If democracy is government by the people and meritocracy by the most able, Brexitocracy is rule by charlatans. Anyone who doubts that should survey the limp justifications, weaker than the Labour vetting process, for Chris Heaton-Harris’s letter to vice-chancellors. The Eurosceptic MP wrote to universities and asked if they wouldn’t mind drawing up a list of names for him. Nothing fancy, just everyone involved in teaching about Brexit and copies of their teaching materials. Now, the normal procedure when an MP – a government whip no less – does something completely deranged and massively embarrassing is to cordon them off with yellow hazard tape and hose down the crime scene. Instead, Andrea Leadsom — still, dizzyingly, Leader of the Commons — came to his defence on the grounds that the letter was ‘very courteous and not at all threatening’. That’s where Roy Cohn, Joseph McCarthy’s chief counsel, went wrong. He should have sent a friendly note and a fruit basket to the Rosenbergs. Some might wonder whether the government ought to aim a little higher than ‘not threatening’ in its correspondence but maybe that’s too much to ask.
Nadine Dorries, who has set herself up as a Scouser Catherine Cookson, took time out of penning tales of tough-as-nails, heart-of-gold northern nurses to back up her fellow Brexiteer. She even wants the investigations expanded: ‘Absolutely right to question what our universities are teaching. Time to look at A level politics courses. Classes should be bias free.’ Tories used to rail against excessive paperwork in the classroom. Now they want schools to record every time the French mistress tuts about the rising price of camembert in Sainsbury’s. Besides, teachers don’t have time to outline their lesson plans to MPs; they’re too busy leading pupils in daily pledges of allegiance to the EU flag and teaching them how to diagram AC Grayling tweets.
The worst excuse of all came from universities minister Jo Johnson. He told the Today programme:
‘Chris was acting in an individual capacity as an MP rather than as a government minister… He was pursuing inquiries of his own which may, in time, lead to a book on these questions.’
Eventually, Downing Street disavowed their whip’s sinister project. They know as well as the rest of us what he was up to. Brexiteers had no use for experts during the referendum campaign and dismissed them as doomsayers and their warnings and projections as pessimistic and political. They got Brexit but it is not turning out to be the glorious liberation they imagined. Facts have intruded on rhetoric and suddenly sunny patriotism isn’t enough. Instead of acknowledging their folly, they hope to cajole the bearers of bad news into silence.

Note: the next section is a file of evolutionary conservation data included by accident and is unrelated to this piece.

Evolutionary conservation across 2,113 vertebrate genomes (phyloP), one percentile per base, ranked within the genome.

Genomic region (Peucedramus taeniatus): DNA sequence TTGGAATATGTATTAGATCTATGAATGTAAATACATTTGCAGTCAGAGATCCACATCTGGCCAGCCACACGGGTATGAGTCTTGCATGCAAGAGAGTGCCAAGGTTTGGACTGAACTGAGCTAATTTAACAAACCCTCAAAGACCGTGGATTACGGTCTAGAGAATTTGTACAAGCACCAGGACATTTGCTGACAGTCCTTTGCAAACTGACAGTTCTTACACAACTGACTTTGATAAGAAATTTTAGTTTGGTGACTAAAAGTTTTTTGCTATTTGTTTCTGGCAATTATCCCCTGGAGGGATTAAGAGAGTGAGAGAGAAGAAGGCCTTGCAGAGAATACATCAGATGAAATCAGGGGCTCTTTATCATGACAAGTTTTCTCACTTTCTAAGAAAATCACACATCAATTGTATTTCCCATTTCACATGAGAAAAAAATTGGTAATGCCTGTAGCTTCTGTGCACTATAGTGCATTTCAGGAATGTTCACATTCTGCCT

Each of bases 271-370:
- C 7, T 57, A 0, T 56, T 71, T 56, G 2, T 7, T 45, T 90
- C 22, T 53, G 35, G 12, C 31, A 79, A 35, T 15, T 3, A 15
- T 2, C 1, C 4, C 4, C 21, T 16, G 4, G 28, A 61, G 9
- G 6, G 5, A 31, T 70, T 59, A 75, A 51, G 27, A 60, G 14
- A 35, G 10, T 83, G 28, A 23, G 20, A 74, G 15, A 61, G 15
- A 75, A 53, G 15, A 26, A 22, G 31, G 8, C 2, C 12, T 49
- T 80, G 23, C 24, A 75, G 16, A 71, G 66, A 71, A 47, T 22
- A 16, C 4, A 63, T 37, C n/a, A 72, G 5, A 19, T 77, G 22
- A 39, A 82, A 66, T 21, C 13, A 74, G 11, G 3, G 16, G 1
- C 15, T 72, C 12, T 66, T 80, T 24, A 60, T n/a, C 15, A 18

When a government figure demands lists of names and lecture notes from universities, the only effect they can hope to exact is a chilling one. On the face of it, little will change about the institution’s personnel and practices but the idea has been planted in the minds of faculty and administrators. ‘Is Academic X too controversial to hire?’ ‘Maybe the course could change a little here and there…’ ‘Will students get the wrong idea if I assign this book?’ Slowly and softy the mood alters and without even knowing it, the decision-making process has been impacted by one MP’s risible stunt.
Heaton-Harris feels justified in behaving as he did because, in his mind, he is acting in the best interests of the country. Such is the power of nationalism to delude the simple and aggrandise the mediocre. Viewers in Scotland will have seen this show before. The SNP tried to shut down critical, and even unhelpfully neutral, voices on independence, from the Principal of St Andrews University all the way down. People who deplored this kind of conduct in the SNP now indulge it in the Brexiteers because all nationalists are convinced their nationalism is the exception to the rule. The truly civic brand of chauvinism. Righteous jingoism.
Higher education does not cut a sympathetic figure. The desperate yawps of ‘academic freedom!’ in response to the Heaton-Harris letter would sound more sincere if they didn’t come from a sector notoriously unforgiving of heresy. As the late US Supreme Court justice Antonin Scalia put it: ‘Universities…(are) in favour of diversity in everything except ideas’. There are many gifted and virtuous scholars teaching about Brexit, researchers and instructors who are genuinely guided by evidence and whose personal views never trespass on their professional life. There are also plenty who function as glorified political activists, ideologues who do not leave their views outside the lecture hall and whose research should not always be taken at face value.
Even if that is too generous, even if every elbow-patch wearer in the land is a frothing Europhile, the government does not get to interfere in university staffing or teaching. If right-wingers fear the corrupting influence of an overly Leftist academy, the answer is not to lean on universities but to make them stand on their own two feet. If you want to nudge higher education in more productive and less ideological directions, reform research councils’ funding to remove the incentives to self-indulgent and political projects. Nothing would improve the quality of humanities and social science teaching quite like cutting the budgets of the Arts and Humanities Research Council and the Economic and Social Research Council.
But academic malpractice and Lefty campus bias are red herrings in this debate. The Eurosceptic Right is throwing a tantrum because reality is refusing to come quietly and stop making a fuss. They don’t want ‘bias free’ lectures or objective teaching materials. They want a safe space for themselves, where their Brexit fantasies go unchallenged by awkward facts.